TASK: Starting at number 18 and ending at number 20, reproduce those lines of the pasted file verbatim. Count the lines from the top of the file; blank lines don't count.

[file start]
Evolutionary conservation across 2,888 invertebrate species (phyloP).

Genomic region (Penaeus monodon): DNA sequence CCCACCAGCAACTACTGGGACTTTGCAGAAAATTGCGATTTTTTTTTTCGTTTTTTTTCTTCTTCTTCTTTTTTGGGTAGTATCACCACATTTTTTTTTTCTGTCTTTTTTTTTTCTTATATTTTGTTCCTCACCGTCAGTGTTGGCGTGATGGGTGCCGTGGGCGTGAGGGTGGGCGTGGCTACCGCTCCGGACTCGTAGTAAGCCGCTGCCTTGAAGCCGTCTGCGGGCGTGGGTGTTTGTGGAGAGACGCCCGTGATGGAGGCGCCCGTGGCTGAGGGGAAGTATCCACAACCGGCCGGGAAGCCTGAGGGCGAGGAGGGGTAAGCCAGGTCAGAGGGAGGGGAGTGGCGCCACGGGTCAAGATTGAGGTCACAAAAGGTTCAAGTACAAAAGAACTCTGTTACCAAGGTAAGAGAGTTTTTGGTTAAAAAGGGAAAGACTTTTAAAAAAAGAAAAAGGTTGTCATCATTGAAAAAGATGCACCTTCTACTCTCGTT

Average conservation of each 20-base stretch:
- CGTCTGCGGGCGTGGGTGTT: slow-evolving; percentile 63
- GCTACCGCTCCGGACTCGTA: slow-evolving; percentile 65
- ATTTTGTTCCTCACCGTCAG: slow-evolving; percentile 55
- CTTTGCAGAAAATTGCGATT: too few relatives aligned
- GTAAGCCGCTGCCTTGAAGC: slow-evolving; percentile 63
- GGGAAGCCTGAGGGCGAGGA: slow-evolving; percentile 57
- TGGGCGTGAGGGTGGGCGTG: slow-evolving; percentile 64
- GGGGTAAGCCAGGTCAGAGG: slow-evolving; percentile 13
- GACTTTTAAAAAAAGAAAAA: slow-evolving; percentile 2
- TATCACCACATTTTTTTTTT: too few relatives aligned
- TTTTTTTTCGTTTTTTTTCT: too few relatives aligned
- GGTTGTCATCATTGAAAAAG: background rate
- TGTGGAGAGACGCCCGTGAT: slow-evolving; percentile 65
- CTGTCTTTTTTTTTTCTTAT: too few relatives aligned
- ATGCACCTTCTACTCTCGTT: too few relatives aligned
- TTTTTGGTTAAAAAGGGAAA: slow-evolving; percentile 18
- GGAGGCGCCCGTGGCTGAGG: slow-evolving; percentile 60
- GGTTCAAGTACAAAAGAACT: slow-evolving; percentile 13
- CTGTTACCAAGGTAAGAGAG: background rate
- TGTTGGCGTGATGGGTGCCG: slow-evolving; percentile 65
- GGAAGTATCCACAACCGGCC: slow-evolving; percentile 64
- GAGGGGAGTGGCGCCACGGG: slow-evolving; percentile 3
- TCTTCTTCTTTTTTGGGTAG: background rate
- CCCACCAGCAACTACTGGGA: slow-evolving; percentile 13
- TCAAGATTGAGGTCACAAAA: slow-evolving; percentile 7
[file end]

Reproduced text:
- ATGCACCTTCTACTCTCGTT: too few relatives aligned
- TTTTTGGTTAAAAAGGGAAA: slow-evolving; percentile 18
- GGAGGCGCCCGTGGCTGAGG: slow-evolving; percentile 60